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Discussion Starter · #1 ·
I recently got an XDM 4.5 Bitone for Father's Day. I wanted the green and black, but I ended up with the bitone- and I love the way the stainless holds up to scratches.

I am originally a Glock guy. I carry a Glock 37/39 combo for work, and own a Glock 23 and 21. I have always enjoyed the simplicity of the Glock, but I wanted something different with the same simplicity and I really wanted a 9mm. I love the capacity of this gun. For me Glock is the handgun standard- this XDM is pretty damn good. It's expensive but good.

I always thought XDs were kinda gimmicky- what with all of the "free" accessories you pay for. Even after owning it, I still think that. The bold in your face marketing is kinda: meh. I love the feel of this gun in the hand, it's so slim no matter which backstrap, (I use the smallest backstrap). It looks and feels kinda 1911ish. Maybe I'm crazy.

One gimmick that I can't wrap my mind around is the need for a "cocked" indicator. There is no decocker, so why show if this gun is cocked, when there is also a loaded chamber indicator?

A loaded chamber indicator in and of itself would indicate whether or not the gun is cocked AND loaded. I can't conceive of any way for an XD/M to be loaded without the gun being cocked as a byproduct of loading a round into the chamber. Am I missing something?

This creates two indicators to check. Isn't this redundant?

The only thing I can think of is with a Glock, one can tell if the trigger can be pulled, because when the slide is cycled, the trigger moves forward inside the trigger guard. It seems there is little, (if any) trigger movement when the XDM's slide is cycled. The cocked indicator seems to show whether or not the gun is capable of dry firing while empty.

This doesn't take anything away from my experience. If I could carry this gun for work, I would. In fact, I can carry whatever I want off-duty, but this gun is my off-duty choice. It's inspiring knowing I have so much live ammo in one gun to defend myself and/or my family.

-MM1
 

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It can be cocked without a round in the chamber, the cocked indicator lets you know it's ready to fire (with or without a round).

Me, I pretty much forgot I have those indicators - I always consider my gun loaded and ready to fire.

If the indicator is not showing and the loaded chamber indicator is, that could alert you of a misfire, I suppose.
 

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The only other reason I can think of is a visible verification while holstered as you would not be able to see the top indicator.
 

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Discussion Starter · #5 ·
Thunder71,

I know it can be cocked without a round in the chamber, but what's the need for an indicator to tell me it's going to go "click"?

Of course, "the way" is to treat every gun like it's loaded, but then we have these redundant indicators.

Of course, I know when the gun is loaded, because it goes from the safe to the holster, and back...loaded. However, I'm just talking in theory about the point of these two indicators.

thetravlor

I'm not a fanboy of either and I'm not saying you are either, but comparing an XDM to 1911/ H&K is kinda silly. This is a relatively new unestablished handgun that is comprable to a Glock in construction, technology, and designation as a striker fired pistol, yet marketedly pricier, in my area. I compare this gun to a Glock, not any 1911, Sig, or H&K.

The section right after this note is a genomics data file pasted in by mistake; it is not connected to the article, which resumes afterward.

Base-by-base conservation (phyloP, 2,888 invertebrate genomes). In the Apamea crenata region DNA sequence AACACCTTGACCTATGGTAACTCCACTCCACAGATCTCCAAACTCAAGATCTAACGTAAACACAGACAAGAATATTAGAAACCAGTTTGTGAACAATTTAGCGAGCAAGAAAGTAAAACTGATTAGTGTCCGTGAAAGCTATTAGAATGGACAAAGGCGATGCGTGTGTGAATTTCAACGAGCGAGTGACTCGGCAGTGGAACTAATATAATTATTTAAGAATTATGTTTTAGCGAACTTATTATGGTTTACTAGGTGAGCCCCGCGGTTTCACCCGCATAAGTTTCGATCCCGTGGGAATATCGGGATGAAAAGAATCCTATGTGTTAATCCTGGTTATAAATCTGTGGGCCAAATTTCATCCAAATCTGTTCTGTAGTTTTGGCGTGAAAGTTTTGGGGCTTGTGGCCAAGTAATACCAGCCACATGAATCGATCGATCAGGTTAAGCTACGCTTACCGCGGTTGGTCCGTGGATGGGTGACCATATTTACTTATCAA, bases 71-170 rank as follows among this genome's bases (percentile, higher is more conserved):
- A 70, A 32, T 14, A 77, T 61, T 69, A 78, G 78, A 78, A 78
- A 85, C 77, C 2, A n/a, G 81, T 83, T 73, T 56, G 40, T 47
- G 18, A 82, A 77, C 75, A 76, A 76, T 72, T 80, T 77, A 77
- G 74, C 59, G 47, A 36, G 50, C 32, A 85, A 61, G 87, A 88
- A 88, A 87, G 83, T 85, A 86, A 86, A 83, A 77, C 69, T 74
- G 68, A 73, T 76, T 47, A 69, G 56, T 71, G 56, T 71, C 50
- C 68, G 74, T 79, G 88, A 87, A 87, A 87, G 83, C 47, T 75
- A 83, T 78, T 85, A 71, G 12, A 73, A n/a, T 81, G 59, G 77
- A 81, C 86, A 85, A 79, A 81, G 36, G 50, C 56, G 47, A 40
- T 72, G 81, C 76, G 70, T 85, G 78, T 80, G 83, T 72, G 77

Shepp3rd,

If the gun were holstered, it would show the cocked indicator, and it would tell you the least important part of the story.

I'm sorry for causing a bunch of ruckus as the new guy. I just can't believe no one can see where I'm coming from. Anyway, I'm enjoying these forums.

Mastermind1
 

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The cocked indicator and loader chamber indicator would come in handy in a dark situation if your caught with no light and also in the middle of the night when your woken up by either a thud are your spouses elbow. I have myself ran my finger across the cocked indicator through my shirt to ensure I was hot without having to draw. Before that I just considered it a tool I never really used.
 

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A loaded chamber indicator in and of itself would indicate whether or not the gun is cocked AND loaded. I can't conceive of any way for an XD/M to be loaded without the gun being cocked as a byproduct of loading a round into the chamber. Am I missing something?
it really is kind of redundant for experienced shooters. however if you're trying to teach someone who is new to guns in a dryfire/live fire environment, the cocked indicator would be useful in helping a new shooter know if they are pulling the slide far enough to the rear to cock the gun rather than making them guess why nothing's happening when they squeeze the trigger, they can plainly see that it is not cocked. a new shooter may not seat the mag properly so it would be possible to rack the slide and succeed in cocking it but fail to chamber a new round.

sometimes when you are unfamiliar with firearms it is best to have redundancy to help you get proficient before you move to a "less user friendly platform"
 

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That's weird, the Department of Redundancy Department and the Redundant department of Redundancy were sure they were BOTH needed.


It's all marketing, but there are maybe a couple rare situations where it might be useful. They do stretch the bounds of credibility, but we already are prepared for a highly unlikely need to defend ourselves so...



Uh...

I was going to write them down, but couldn't come up with any besides what was already written above.
 
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